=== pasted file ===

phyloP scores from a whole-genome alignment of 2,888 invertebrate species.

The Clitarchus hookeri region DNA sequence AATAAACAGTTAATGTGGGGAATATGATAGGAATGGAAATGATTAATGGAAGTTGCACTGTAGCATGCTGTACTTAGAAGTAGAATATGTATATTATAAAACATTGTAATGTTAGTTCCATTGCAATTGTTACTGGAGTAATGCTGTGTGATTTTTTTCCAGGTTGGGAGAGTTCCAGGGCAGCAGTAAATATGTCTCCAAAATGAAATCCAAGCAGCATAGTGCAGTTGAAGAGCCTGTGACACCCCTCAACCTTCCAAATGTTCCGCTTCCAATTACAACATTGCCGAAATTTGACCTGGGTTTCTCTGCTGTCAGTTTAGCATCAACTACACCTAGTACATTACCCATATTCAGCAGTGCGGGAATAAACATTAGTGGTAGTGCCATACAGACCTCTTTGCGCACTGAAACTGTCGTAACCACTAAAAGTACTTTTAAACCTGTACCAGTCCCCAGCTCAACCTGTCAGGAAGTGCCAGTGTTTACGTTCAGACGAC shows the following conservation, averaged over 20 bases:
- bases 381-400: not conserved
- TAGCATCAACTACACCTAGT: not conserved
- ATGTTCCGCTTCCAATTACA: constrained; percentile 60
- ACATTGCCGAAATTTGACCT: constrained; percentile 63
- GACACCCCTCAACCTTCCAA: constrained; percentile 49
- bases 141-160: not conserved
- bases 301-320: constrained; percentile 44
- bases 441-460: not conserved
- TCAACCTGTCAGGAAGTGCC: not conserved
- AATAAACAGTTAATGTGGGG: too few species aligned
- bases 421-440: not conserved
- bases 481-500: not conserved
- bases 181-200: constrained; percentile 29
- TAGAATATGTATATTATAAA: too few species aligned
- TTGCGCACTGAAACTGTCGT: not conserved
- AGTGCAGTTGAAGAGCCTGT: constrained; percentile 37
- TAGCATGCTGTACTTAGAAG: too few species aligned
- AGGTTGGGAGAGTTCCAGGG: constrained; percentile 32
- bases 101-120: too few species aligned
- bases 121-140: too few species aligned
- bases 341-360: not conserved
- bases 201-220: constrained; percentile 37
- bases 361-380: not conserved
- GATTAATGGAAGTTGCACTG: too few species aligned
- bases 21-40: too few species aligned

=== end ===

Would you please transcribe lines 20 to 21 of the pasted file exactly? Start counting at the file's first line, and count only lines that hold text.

- AGGTTGGGAGAGTTCCAGGG: constrained; percentile 32
- bases 101-120: too few species aligned